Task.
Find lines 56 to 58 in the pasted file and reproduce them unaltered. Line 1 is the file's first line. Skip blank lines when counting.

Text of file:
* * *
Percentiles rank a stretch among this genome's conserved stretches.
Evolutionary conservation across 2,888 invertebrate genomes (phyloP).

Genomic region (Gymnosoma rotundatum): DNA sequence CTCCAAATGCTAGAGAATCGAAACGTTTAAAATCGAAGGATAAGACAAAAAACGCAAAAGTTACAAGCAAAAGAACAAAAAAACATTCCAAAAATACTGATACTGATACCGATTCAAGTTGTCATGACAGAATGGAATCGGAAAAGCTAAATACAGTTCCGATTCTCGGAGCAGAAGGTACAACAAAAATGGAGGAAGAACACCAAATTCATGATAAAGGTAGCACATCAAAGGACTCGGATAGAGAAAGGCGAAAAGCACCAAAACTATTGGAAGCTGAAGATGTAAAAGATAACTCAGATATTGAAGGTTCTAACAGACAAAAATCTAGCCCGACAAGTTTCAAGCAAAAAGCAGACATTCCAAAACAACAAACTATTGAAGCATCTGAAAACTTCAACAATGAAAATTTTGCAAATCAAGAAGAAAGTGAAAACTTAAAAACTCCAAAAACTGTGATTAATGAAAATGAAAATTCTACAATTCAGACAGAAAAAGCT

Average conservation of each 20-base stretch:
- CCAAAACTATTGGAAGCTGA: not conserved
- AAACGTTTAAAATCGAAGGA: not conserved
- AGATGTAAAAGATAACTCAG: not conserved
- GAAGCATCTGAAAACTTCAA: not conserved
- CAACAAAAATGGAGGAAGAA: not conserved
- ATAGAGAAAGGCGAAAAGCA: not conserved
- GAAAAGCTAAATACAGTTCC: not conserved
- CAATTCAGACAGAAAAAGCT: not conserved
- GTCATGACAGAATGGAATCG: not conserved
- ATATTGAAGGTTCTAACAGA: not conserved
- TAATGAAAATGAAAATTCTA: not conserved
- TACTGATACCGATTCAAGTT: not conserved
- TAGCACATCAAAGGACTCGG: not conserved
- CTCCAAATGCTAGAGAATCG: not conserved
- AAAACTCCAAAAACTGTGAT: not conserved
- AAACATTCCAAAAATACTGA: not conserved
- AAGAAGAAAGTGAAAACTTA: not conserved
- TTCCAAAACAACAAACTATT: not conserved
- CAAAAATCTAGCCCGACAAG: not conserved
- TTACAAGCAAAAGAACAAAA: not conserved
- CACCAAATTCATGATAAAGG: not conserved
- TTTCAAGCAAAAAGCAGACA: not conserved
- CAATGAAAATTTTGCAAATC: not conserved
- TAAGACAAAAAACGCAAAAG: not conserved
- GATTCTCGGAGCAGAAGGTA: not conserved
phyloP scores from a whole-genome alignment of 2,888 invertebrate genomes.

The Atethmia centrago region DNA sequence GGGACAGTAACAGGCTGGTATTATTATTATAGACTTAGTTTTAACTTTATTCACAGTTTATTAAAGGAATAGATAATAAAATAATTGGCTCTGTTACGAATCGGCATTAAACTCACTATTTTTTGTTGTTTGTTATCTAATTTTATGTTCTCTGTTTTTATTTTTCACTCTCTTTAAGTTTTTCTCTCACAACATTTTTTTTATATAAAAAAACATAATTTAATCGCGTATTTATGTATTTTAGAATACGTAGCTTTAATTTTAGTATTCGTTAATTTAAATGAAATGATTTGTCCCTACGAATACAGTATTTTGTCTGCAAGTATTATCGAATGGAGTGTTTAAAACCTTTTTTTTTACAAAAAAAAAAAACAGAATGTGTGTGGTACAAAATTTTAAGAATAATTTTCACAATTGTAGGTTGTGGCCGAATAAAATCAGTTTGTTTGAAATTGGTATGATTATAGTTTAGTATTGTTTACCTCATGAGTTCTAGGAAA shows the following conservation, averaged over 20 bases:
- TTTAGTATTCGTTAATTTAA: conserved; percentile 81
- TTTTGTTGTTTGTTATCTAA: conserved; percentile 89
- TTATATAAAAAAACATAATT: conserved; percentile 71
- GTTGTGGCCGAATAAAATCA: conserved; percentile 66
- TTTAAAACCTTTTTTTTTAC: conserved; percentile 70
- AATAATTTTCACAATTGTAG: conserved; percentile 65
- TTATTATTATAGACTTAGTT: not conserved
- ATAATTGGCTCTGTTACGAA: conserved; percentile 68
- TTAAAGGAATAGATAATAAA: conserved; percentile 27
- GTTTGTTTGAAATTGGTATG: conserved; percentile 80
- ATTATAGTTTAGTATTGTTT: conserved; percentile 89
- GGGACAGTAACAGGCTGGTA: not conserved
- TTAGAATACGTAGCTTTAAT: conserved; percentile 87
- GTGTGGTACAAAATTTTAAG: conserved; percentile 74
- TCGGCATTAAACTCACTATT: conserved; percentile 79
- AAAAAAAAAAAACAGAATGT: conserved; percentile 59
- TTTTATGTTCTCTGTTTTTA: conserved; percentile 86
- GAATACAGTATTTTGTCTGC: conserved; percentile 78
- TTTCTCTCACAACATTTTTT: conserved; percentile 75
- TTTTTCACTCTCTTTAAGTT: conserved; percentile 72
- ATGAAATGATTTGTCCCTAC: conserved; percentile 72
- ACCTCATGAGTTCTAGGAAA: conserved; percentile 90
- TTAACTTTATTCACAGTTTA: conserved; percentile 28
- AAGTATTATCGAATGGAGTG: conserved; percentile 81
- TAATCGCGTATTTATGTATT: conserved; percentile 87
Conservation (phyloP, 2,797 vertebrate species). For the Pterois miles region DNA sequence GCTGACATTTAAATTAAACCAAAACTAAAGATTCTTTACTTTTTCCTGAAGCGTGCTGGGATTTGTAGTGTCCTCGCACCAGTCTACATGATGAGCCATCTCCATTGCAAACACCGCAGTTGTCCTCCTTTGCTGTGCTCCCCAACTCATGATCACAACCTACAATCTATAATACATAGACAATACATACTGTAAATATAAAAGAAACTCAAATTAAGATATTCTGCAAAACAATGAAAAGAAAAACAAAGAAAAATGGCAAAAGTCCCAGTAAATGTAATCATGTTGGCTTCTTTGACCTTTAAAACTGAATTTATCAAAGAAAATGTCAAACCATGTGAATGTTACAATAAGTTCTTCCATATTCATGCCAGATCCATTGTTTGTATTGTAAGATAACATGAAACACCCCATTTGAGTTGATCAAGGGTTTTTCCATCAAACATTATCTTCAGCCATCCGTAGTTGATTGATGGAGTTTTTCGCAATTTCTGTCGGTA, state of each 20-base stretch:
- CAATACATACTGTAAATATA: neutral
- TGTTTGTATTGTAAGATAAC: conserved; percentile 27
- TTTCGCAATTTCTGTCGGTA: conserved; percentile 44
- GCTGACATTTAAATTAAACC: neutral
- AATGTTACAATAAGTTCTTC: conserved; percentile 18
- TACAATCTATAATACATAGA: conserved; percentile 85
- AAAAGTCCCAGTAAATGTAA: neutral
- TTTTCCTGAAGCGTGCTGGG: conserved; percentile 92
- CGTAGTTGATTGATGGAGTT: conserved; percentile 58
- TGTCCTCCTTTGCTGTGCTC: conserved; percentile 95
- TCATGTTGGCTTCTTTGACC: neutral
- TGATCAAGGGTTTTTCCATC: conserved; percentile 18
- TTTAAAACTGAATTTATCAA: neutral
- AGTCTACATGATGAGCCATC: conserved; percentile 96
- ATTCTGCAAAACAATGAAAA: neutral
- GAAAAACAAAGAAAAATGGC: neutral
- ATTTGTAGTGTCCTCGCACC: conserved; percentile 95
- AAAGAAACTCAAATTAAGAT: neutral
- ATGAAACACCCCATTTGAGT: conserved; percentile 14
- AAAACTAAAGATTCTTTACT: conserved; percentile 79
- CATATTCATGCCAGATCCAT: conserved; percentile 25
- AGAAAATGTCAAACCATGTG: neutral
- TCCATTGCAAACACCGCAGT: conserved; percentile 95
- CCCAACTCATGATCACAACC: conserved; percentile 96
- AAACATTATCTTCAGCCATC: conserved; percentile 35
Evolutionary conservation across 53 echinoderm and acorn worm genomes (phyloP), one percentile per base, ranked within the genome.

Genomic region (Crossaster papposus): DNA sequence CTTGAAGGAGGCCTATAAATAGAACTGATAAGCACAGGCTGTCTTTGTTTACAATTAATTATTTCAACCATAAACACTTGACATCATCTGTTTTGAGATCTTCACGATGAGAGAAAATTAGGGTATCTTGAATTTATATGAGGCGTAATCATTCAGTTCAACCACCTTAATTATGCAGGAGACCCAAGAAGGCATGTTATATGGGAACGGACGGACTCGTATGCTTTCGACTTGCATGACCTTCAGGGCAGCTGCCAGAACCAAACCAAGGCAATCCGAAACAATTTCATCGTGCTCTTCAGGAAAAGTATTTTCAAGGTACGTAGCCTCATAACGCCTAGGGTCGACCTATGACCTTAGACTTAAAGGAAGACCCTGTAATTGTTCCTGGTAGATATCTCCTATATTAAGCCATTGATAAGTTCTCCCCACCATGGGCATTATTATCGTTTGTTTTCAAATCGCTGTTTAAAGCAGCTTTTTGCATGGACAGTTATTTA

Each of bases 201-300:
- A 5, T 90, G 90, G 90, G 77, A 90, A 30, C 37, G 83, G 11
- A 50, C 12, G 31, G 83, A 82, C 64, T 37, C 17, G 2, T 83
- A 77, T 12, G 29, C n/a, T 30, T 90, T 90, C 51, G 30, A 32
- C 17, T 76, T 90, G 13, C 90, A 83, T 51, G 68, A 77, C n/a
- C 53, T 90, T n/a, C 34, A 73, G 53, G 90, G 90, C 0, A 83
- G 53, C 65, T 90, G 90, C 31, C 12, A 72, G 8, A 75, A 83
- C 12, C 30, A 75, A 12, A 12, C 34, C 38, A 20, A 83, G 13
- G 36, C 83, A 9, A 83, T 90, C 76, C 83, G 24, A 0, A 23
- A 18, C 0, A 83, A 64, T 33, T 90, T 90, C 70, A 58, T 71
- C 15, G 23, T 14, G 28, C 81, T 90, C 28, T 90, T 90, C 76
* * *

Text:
- TAATCGCGTATTTATGTATT: conserved; percentile 87
Conservation (phyloP, 2,797 vertebrate species). For the Pterois miles region DNA sequence GCTGACATTTAAATTAAACCAAAACTAAAGATTCTTTACTTTTTCCTGAAGCGTGCTGGGATTTGTAGTGTCCTCGCACCAGTCTACATGATGAGCCATCTCCATTGCAAACACCGCAGTTGTCCTCCTTTGCTGTGCTCCCCAACTCATGATCACAACCTACAATCTATAATACATAGACAATACATACTGTAAATATAAAAGAAACTCAAATTAAGATATTCTGCAAAACAATGAAAAGAAAAACAAAGAAAAATGGCAAAAGTCCCAGTAAATGTAATCATGTTGGCTTCTTTGACCTTTAAAACTGAATTTATCAAAGAAAATGTCAAACCATGTGAATGTTACAATAAGTTCTTCCATATTCATGCCAGATCCATTGTTTGTATTGTAAGATAACATGAAACACCCCATTTGAGTTGATCAAGGGTTTTTCCATCAAACATTATCTTCAGCCATCCGTAGTTGATTGATGGAGTTTTTCGCAATTTCTGTCGGTA, state of each 20-base stretch:
- CAATACATACTGTAAATATA: neutral